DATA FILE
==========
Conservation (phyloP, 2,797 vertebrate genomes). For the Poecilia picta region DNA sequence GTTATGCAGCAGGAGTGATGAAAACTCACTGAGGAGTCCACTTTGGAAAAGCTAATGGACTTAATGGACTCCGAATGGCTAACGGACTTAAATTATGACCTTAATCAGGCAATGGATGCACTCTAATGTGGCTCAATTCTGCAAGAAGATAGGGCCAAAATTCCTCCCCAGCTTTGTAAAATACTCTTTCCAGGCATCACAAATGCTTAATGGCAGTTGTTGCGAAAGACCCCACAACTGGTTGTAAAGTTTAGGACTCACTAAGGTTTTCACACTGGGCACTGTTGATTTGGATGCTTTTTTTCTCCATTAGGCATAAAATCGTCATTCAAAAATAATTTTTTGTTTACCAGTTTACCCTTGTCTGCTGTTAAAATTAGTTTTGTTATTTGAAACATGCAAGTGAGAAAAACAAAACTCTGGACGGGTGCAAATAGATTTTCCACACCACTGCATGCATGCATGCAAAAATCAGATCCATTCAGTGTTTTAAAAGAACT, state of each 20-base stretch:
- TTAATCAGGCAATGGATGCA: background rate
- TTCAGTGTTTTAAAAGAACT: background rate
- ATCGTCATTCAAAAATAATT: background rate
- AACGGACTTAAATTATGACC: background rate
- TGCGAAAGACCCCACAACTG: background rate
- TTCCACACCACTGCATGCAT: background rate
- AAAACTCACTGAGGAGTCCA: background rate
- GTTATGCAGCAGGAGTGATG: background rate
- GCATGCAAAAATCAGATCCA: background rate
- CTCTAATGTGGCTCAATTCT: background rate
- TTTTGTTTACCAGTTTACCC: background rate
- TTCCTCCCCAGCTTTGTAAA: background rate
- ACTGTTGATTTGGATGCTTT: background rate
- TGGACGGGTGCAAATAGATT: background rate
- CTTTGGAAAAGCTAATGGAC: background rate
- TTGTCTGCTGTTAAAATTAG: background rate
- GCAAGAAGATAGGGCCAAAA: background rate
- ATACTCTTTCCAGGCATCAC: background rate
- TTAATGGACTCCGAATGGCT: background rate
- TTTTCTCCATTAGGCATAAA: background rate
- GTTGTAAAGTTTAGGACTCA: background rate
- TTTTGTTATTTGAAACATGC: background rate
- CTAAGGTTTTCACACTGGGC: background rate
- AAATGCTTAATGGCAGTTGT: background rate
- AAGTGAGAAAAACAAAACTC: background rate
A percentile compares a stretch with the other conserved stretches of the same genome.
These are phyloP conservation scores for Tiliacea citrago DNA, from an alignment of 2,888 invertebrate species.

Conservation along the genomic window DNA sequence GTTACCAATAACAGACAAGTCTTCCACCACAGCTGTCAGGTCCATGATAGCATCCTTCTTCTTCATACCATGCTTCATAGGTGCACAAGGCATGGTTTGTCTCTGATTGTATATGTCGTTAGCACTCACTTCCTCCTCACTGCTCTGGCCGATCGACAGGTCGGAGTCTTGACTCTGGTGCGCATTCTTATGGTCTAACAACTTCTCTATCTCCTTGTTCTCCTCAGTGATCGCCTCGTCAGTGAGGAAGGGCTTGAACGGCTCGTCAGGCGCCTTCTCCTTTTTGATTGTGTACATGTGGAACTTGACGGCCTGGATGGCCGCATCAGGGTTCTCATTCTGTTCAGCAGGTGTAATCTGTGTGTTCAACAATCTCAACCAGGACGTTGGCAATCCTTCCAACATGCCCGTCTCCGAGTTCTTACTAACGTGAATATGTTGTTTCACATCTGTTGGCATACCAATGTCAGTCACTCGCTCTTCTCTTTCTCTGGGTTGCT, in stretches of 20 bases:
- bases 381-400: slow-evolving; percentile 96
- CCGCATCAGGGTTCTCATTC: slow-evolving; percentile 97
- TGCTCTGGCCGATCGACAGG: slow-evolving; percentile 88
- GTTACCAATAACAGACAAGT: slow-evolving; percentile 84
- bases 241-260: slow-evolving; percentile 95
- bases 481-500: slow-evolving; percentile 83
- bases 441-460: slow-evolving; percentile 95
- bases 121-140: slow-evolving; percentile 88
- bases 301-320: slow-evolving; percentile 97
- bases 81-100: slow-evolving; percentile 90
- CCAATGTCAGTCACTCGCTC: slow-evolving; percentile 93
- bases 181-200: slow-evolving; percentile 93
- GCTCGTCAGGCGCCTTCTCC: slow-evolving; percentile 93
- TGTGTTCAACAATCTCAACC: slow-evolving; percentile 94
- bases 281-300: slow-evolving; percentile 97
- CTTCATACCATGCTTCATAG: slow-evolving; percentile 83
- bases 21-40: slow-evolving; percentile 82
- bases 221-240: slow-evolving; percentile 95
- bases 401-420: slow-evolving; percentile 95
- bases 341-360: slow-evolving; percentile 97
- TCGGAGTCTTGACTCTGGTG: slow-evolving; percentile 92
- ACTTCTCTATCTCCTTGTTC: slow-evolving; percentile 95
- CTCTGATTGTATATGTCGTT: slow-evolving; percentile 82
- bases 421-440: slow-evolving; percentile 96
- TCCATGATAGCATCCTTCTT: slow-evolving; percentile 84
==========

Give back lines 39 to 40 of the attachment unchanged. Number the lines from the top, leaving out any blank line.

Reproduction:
- bases 81-100: slow-evolving; percentile 90
- CCAATGTCAGTCACTCGCTC: slow-evolving; percentile 93